Fair warning: long post
The title of the post is taken from the line Lea Salonga sang in that 2003 music video of “Tara na, Biyahe Tayo!”. The title when roughly translated: “Have you been the Feast of Peñafrancia in Naga?”
February of this year, I found myself scouring the Cebu Pacific website for their promo fare. I was able to book 5 people for a trip to Manila. Little by little, I was about able to find a good deal to fly to Naga from Manila.
My friend was a Jesuit Volunteer and she was assigned in Naga for one year after graduating from college. She was the one who invited me to go with her in this trip. We stayed in her friend’s house so we saved on hotel bills. Her friend’s house was a mansion-in-the-making so it was like staying in a hotel. We had clean sheets and nice bathroom. The room was air-conditioned but the house was designed to be energy-efficient. The large windows when opened invited cool air in the evening.
Unlike my HK trip, I did no research for the trip because one of my friends who also joined this trip was a thorough researcher. Our itinerary was laid out complete with time and date. Our host also made a complementary itinerary to further enhance our Bicol experience.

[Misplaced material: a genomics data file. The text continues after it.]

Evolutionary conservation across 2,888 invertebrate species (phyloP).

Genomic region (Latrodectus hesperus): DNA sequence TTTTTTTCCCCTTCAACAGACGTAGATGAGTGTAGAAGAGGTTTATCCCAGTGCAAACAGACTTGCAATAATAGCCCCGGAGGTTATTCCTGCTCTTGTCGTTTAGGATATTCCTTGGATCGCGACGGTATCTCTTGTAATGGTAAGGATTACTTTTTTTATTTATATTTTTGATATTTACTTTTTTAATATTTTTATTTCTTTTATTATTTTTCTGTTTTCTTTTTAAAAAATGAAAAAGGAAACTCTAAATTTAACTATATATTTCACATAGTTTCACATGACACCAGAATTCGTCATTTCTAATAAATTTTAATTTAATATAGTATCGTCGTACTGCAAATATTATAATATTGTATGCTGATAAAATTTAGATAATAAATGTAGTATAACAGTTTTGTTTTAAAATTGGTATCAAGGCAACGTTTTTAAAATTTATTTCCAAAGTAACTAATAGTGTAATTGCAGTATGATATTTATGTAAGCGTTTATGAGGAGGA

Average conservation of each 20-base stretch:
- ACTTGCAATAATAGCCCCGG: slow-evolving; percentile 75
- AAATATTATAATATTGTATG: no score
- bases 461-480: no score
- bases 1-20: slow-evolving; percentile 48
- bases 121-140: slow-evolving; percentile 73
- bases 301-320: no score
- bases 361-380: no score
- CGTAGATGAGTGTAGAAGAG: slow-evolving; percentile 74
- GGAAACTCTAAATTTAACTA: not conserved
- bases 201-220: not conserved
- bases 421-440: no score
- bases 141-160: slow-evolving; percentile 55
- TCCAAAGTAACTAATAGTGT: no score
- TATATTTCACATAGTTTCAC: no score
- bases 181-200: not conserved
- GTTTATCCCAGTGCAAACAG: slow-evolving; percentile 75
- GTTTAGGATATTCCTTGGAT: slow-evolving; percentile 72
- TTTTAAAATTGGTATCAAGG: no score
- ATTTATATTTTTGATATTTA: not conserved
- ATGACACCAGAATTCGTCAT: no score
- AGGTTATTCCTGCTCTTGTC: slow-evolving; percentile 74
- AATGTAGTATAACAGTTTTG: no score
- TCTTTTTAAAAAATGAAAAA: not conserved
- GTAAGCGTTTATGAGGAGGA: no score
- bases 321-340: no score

There was so much to see in Camarines Sur. The trip was refresher course in geography for me. I have never been in this part of the country.
View Larger Map
If I expand the map, one would find Mt. Isarog figured prominently in the frame.
View Larger Map
Mt. Isarog National Park
We hired a jeepney for the whole day to reach the spots on our list. One of such destinations is the Mt. Isarog National Park. As the jeepney ascend to the area where our trek would commence, I heard my ear pop. I knew I was in an area with an elevation. After several minutes of walking uphill, this welcomed us.
Mt. Isarog National Park
I felt the muscle in my legs tighten as it received its much-needed toning. This is the beginning of an adventure going down to see Malabsay falls. The steps were tricky as we navigate the trail.